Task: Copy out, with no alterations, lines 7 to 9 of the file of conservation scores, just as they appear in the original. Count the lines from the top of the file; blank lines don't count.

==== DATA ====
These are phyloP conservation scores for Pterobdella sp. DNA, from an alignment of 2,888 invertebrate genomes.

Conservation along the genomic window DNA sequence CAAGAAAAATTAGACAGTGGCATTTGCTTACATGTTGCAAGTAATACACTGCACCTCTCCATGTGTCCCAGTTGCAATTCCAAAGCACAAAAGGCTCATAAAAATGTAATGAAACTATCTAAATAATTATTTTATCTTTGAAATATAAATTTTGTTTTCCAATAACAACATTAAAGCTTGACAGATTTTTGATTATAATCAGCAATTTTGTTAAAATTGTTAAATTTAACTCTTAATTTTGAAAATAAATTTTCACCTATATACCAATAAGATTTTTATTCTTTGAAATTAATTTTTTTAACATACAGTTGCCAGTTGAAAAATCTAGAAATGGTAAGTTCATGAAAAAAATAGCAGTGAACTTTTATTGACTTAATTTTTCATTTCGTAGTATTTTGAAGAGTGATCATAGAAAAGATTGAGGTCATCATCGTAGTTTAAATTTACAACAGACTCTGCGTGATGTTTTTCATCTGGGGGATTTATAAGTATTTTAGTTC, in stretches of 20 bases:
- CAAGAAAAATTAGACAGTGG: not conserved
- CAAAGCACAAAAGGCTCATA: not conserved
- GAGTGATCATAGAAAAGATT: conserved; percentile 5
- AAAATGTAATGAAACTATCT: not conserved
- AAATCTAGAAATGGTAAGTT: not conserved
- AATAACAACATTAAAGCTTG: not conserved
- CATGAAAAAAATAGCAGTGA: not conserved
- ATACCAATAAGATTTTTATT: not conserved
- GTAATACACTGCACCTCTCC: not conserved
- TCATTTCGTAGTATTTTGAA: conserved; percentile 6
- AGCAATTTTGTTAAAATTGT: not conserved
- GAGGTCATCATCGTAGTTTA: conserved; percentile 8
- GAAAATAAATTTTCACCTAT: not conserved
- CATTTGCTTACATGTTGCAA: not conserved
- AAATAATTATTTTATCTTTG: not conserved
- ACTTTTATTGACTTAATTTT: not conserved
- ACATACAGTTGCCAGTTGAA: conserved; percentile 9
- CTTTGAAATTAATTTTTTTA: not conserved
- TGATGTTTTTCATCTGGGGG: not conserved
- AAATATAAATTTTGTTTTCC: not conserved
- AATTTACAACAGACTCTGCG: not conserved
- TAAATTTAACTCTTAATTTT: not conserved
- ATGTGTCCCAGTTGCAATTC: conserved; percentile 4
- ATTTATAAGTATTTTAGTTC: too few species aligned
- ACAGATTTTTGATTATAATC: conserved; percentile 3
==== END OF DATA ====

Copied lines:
- AAATCTAGAAATGGTAAGTT: not conserved
- AATAACAACATTAAAGCTTG: not conserved
- CATGAAAAAAATAGCAGTGA: not conserved